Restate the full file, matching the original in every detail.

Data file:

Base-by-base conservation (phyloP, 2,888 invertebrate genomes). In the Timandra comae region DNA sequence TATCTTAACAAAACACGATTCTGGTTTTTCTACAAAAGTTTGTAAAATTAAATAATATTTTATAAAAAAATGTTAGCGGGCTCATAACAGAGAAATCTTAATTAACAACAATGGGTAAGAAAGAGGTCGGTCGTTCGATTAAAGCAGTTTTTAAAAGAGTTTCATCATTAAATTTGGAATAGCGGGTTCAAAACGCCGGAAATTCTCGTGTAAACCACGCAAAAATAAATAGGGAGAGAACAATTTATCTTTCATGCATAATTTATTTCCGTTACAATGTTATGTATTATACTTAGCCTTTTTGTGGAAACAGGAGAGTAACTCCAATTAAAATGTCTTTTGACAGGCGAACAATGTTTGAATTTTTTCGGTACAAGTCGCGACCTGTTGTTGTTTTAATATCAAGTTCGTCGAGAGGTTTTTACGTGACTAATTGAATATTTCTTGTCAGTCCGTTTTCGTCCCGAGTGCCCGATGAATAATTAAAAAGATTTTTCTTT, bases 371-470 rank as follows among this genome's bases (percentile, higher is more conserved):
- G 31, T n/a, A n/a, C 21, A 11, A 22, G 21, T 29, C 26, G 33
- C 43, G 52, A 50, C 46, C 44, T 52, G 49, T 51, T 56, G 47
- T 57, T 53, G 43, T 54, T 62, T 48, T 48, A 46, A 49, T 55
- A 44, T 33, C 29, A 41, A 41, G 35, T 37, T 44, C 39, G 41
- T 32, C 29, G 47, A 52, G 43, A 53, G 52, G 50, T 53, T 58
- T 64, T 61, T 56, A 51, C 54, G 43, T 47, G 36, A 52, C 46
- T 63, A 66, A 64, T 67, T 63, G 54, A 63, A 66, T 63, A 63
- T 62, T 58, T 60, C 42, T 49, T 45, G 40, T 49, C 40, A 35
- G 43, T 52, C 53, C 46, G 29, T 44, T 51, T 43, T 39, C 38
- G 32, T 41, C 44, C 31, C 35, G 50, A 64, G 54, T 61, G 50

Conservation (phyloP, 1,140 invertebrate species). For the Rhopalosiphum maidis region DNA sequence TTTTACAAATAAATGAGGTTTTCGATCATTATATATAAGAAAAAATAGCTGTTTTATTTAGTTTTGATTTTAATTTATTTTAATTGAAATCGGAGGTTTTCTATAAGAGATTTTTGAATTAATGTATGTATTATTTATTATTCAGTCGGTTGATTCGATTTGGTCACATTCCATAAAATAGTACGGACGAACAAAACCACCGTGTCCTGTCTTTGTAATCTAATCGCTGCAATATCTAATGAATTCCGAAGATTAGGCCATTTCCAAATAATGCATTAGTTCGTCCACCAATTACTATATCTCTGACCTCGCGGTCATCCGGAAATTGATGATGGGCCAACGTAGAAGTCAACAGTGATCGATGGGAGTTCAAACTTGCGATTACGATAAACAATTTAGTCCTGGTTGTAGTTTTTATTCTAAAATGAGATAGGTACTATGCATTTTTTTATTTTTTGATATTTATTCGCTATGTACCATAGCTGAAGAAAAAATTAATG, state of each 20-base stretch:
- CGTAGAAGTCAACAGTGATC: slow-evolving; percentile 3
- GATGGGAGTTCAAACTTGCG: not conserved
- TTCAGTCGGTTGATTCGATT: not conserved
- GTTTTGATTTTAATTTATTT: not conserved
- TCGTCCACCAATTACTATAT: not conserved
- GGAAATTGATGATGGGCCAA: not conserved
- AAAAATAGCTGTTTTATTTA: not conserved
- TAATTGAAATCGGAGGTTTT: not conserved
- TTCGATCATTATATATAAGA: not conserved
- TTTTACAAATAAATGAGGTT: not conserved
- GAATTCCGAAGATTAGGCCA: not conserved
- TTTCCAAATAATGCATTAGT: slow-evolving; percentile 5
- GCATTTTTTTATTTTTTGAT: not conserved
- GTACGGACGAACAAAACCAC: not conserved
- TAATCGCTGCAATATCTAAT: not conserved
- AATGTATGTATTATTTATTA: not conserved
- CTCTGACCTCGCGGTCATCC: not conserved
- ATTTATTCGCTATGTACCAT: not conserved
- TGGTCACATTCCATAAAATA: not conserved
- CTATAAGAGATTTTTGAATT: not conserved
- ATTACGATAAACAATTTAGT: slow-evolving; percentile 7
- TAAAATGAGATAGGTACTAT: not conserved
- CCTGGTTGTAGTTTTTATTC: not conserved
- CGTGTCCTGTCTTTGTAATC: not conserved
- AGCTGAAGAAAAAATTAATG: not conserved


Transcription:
Base-by-base conservation (phyloP, 2,888 invertebrate genomes). In the Timandra comae region DNA sequence TATCTTAACAAAACACGATTCTGGTTTTTCTACAAAAGTTTGTAAAATTAAATAATATTTTATAAAAAAATGTTAGCGGGCTCATAACAGAGAAATCTTAATTAACAACAATGGGTAAGAAAGAGGTCGGTCGTTCGATTAAAGCAGTTTTTAAAAGAGTTTCATCATTAAATTTGGAATAGCGGGTTCAAAACGCCGGAAATTCTCGTGTAAACCACGCAAAAATAAATAGGGAGAGAACAATTTATCTTTCATGCATAATTTATTTCCGTTACAATGTTATGTATTATACTTAGCCTTTTTGTGGAAACAGGAGAGTAACTCCAATTAAAATGTCTTTTGACAGGCGAACAATGTTTGAATTTTTTCGGTACAAGTCGCGACCTGTTGTTGTTTTAATATCAAGTTCGTCGAGAGGTTTTTACGTGACTAATTGAATATTTCTTGTCAGTCCGTTTTCGTCCCGAGTGCCCGATGAATAATTAAAAAGATTTTTCTTT, bases 371-470 rank as follows among this genome's bases (percentile, higher is more conserved):
- G 31, T n/a, A n/a, C 21, A 11, A 22, G 21, T 29, C 26, G 33
- C 43, G 52, A 50, C 46, C 44, T 52, G 49, T 51, T 56, G 47
- T 57, T 53, G 43, T 54, T 62, T 48, T 48, A 46, A 49, T 55
- A 44, T 33, C 29, A 41, A 41, G 35, T 37, T 44, C 39, G 41
- T 32, C 29, G 47, A 52, G 43, A 53, G 52, G 50, T 53, T 58
- T 64, T 61, T 56, A 51, C 54, G 43, T 47, G 36, A 52, C 46
- T 63, A 66, A 64, T 67, T 63, G 54, A 63, A 66, T 63, A 63
- T 62, T 58, T 60, C 42, T 49, T 45, G 40, T 49, C 40, A 35
- G 43, T 52, C 53, C 46, G 29, T 44, T 51, T 43, T 39, C 38
- G 32, T 41, C 44, C 31, C 35, G 50, A 64, G 54, T 61, G 50

Conservation (phyloP, 1,140 invertebrate species). For the Rhopalosiphum maidis region DNA sequence TTTTACAAATAAATGAGGTTTTCGATCATTATATATAAGAAAAAATAGCTGTTTTATTTAGTTTTGATTTTAATTTATTTTAATTGAAATCGGAGGTTTTCTATAAGAGATTTTTGAATTAATGTATGTATTATTTATTATTCAGTCGGTTGATTCGATTTGGTCACATTCCATAAAATAGTACGGACGAACAAAACCACCGTGTCCTGTCTTTGTAATCTAATCGCTGCAATATCTAATGAATTCCGAAGATTAGGCCATTTCCAAATAATGCATTAGTTCGTCCACCAATTACTATATCTCTGACCTCGCGGTCATCCGGAAATTGATGATGGGCCAACGTAGAAGTCAACAGTGATCGATGGGAGTTCAAACTTGCGATTACGATAAACAATTTAGTCCTGGTTGTAGTTTTTATTCTAAAATGAGATAGGTACTATGCATTTTTTTATTTTTTGATATTTATTCGCTATGTACCATAGCTGAAGAAAAAATTAATG, state of each 20-base stretch:
- CGTAGAAGTCAACAGTGATC: slow-evolving; percentile 3
- GATGGGAGTTCAAACTTGCG: not conserved
- TTCAGTCGGTTGATTCGATT: not conserved
- GTTTTGATTTTAATTTATTT: not conserved
- TCGTCCACCAATTACTATAT: not conserved
- GGAAATTGATGATGGGCCAA: not conserved
- AAAAATAGCTGTTTTATTTA: not conserved
- TAATTGAAATCGGAGGTTTT: not conserved
- TTCGATCATTATATATAAGA: not conserved
- TTTTACAAATAAATGAGGTT: not conserved
- GAATTCCGAAGATTAGGCCA: not conserved
- TTTCCAAATAATGCATTAGT: slow-evolving; percentile 5
- GCATTTTTTTATTTTTTGAT: not conserved
- GTACGGACGAACAAAACCAC: not conserved
- TAATCGCTGCAATATCTAAT: not conserved
- AATGTATGTATTATTTATTA: not conserved
- CTCTGACCTCGCGGTCATCC: not conserved
- ATTTATTCGCTATGTACCAT: not conserved
- TGGTCACATTCCATAAAATA: not conserved
- CTATAAGAGATTTTTGAATT: not conserved
- ATTACGATAAACAATTTAGT: slow-evolving; percentile 7
- TAAAATGAGATAGGTACTAT: not conserved
- CCTGGTTGTAGTTTTTATTC: not conserved
- CGTGTCCTGTCTTTGTAATC: not conserved
- AGCTGAAGAAAAAATTAATG: not conserved